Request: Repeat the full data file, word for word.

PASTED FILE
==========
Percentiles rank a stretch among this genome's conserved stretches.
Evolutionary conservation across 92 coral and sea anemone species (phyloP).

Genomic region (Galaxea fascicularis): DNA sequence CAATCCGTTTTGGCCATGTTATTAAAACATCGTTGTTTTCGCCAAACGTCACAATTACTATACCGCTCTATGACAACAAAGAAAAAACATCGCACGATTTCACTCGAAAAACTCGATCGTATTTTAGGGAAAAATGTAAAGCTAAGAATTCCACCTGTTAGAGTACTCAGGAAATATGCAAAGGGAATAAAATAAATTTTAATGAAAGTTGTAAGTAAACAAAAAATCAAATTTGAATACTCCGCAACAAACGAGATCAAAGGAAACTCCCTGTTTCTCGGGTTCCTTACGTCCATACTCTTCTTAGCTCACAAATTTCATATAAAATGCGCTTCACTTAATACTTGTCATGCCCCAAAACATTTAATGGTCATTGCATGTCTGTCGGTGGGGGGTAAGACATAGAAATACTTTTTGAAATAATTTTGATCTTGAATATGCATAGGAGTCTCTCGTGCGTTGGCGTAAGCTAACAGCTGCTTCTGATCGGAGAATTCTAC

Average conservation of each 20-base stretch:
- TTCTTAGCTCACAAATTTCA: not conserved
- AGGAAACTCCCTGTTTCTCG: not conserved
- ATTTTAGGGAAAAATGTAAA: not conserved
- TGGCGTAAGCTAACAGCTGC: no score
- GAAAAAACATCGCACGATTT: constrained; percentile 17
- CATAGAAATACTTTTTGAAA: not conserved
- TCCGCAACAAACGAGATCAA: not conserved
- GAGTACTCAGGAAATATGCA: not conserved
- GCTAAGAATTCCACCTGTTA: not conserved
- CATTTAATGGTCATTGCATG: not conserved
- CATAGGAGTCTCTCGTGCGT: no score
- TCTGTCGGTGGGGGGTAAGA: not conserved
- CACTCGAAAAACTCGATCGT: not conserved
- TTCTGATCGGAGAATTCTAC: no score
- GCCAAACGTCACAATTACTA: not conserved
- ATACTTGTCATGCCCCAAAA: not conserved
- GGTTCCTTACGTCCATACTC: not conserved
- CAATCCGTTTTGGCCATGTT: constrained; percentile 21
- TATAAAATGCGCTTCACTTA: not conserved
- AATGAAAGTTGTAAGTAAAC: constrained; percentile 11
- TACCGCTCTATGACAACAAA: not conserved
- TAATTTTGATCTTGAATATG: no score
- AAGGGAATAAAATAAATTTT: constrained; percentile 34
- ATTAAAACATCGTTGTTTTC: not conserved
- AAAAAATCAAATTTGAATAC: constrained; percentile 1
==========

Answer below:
Percentiles rank a stretch among this genome's conserved stretches.
Evolutionary conservation across 92 coral and sea anemone species (phyloP).

Genomic region (Galaxea fascicularis): DNA sequence CAATCCGTTTTGGCCATGTTATTAAAACATCGTTGTTTTCGCCAAACGTCACAATTACTATACCGCTCTATGACAACAAAGAAAAAACATCGCACGATTTCACTCGAAAAACTCGATCGTATTTTAGGGAAAAATGTAAAGCTAAGAATTCCACCTGTTAGAGTACTCAGGAAATATGCAAAGGGAATAAAATAAATTTTAATGAAAGTTGTAAGTAAACAAAAAATCAAATTTGAATACTCCGCAACAAACGAGATCAAAGGAAACTCCCTGTTTCTCGGGTTCCTTACGTCCATACTCTTCTTAGCTCACAAATTTCATATAAAATGCGCTTCACTTAATACTTGTCATGCCCCAAAACATTTAATGGTCATTGCATGTCTGTCGGTGGGGGGTAAGACATAGAAATACTTTTTGAAATAATTTTGATCTTGAATATGCATAGGAGTCTCTCGTGCGTTGGCGTAAGCTAACAGCTGCTTCTGATCGGAGAATTCTAC

Average conservation of each 20-base stretch:
- TTCTTAGCTCACAAATTTCA: not conserved
- AGGAAACTCCCTGTTTCTCG: not conserved
- ATTTTAGGGAAAAATGTAAA: not conserved
- TGGCGTAAGCTAACAGCTGC: no score
- GAAAAAACATCGCACGATTT: constrained; percentile 17
- CATAGAAATACTTTTTGAAA: not conserved
- TCCGCAACAAACGAGATCAA: not conserved
- GAGTACTCAGGAAATATGCA: not conserved
- GCTAAGAATTCCACCTGTTA: not conserved
- CATTTAATGGTCATTGCATG: not conserved
- CATAGGAGTCTCTCGTGCGT: no score
- TCTGTCGGTGGGGGGTAAGA: not conserved
- CACTCGAAAAACTCGATCGT: not conserved
- TTCTGATCGGAGAATTCTAC: no score
- GCCAAACGTCACAATTACTA: not conserved
- ATACTTGTCATGCCCCAAAA: not conserved
- GGTTCCTTACGTCCATACTC: not conserved
- CAATCCGTTTTGGCCATGTT: constrained; percentile 21
- TATAAAATGCGCTTCACTTA: not conserved
- AATGAAAGTTGTAAGTAAAC: constrained; percentile 11
- TACCGCTCTATGACAACAAA: not conserved
- TAATTTTGATCTTGAATATG: no score
- AAGGGAATAAAATAAATTTT: constrained; percentile 34
- ATTAAAACATCGTTGTTTTC: not conserved
- AAAAAATCAAATTTGAATAC: constrained; percentile 1